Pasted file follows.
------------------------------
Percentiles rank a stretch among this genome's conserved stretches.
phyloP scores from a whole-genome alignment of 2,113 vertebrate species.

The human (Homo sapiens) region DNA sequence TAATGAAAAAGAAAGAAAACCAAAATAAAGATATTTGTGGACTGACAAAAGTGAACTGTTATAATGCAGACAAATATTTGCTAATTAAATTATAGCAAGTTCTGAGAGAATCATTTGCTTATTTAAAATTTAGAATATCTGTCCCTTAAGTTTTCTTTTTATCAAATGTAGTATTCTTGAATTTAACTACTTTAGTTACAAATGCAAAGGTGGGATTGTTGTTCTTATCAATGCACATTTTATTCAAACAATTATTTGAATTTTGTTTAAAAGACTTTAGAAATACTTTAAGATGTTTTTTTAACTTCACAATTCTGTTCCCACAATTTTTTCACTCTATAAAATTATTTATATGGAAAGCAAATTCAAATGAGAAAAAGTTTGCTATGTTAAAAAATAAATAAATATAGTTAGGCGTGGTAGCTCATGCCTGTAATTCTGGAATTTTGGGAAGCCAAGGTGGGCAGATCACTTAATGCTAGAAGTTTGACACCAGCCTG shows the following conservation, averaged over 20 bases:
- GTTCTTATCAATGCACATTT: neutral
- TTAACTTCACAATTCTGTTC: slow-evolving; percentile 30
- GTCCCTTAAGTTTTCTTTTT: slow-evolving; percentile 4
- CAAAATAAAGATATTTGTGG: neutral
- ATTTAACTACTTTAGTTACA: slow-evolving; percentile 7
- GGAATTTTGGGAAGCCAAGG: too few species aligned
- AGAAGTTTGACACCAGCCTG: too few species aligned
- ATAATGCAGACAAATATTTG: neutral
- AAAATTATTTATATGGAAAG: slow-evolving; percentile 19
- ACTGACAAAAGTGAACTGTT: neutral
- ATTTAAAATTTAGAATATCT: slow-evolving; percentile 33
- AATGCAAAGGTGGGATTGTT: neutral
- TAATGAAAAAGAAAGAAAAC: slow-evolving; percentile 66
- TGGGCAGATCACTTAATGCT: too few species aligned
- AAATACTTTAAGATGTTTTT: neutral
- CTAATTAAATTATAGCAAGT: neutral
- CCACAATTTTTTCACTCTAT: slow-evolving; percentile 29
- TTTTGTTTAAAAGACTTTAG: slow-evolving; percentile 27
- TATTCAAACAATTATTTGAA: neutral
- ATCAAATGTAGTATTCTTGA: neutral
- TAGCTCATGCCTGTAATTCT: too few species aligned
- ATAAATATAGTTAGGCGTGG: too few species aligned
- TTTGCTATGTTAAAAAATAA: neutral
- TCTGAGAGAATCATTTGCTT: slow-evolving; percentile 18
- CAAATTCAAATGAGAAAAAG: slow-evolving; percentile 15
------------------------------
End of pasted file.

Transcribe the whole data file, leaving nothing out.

Percentiles rank a stretch among this genome's conserved stretches.
phyloP scores from a whole-genome alignment of 2,113 vertebrate species.

The human (Homo sapiens) region DNA sequence TAATGAAAAAGAAAGAAAACCAAAATAAAGATATTTGTGGACTGACAAAAGTGAACTGTTATAATGCAGACAAATATTTGCTAATTAAATTATAGCAAGTTCTGAGAGAATCATTTGCTTATTTAAAATTTAGAATATCTGTCCCTTAAGTTTTCTTTTTATCAAATGTAGTATTCTTGAATTTAACTACTTTAGTTACAAATGCAAAGGTGGGATTGTTGTTCTTATCAATGCACATTTTATTCAAACAATTATTTGAATTTTGTTTAAAAGACTTTAGAAATACTTTAAGATGTTTTTTTAACTTCACAATTCTGTTCCCACAATTTTTTCACTCTATAAAATTATTTATATGGAAAGCAAATTCAAATGAGAAAAAGTTTGCTATGTTAAAAAATAAATAAATATAGTTAGGCGTGGTAGCTCATGCCTGTAATTCTGGAATTTTGGGAAGCCAAGGTGGGCAGATCACTTAATGCTAGAAGTTTGACACCAGCCTG shows the following conservation, averaged over 20 bases:
- GTTCTTATCAATGCACATTT: neutral
- TTAACTTCACAATTCTGTTC: slow-evolving; percentile 30
- GTCCCTTAAGTTTTCTTTTT: slow-evolving; percentile 4
- CAAAATAAAGATATTTGTGG: neutral
- ATTTAACTACTTTAGTTACA: slow-evolving; percentile 7
- GGAATTTTGGGAAGCCAAGG: too few species aligned
- AGAAGTTTGACACCAGCCTG: too few species aligned
- ATAATGCAGACAAATATTTG: neutral
- AAAATTATTTATATGGAAAG: slow-evolving; percentile 19
- ACTGACAAAAGTGAACTGTT: neutral
- ATTTAAAATTTAGAATATCT: slow-evolving; percentile 33
- AATGCAAAGGTGGGATTGTT: neutral
- TAATGAAAAAGAAAGAAAAC: slow-evolving; percentile 66
- TGGGCAGATCACTTAATGCT: too few species aligned
- AAATACTTTAAGATGTTTTT: neutral
- CTAATTAAATTATAGCAAGT: neutral
- CCACAATTTTTTCACTCTAT: slow-evolving; percentile 29
- TTTTGTTTAAAAGACTTTAG: slow-evolving; percentile 27
- TATTCAAACAATTATTTGAA: neutral
- ATCAAATGTAGTATTCTTGA: neutral
- TAGCTCATGCCTGTAATTCT: too few species aligned
- ATAAATATAGTTAGGCGTGG: too few species aligned
- TTTGCTATGTTAAAAAATAA: neutral
- TCTGAGAGAATCATTTGCTT: slow-evolving; percentile 18
- CAAATTCAAATGAGAAAAAG: slow-evolving; percentile 15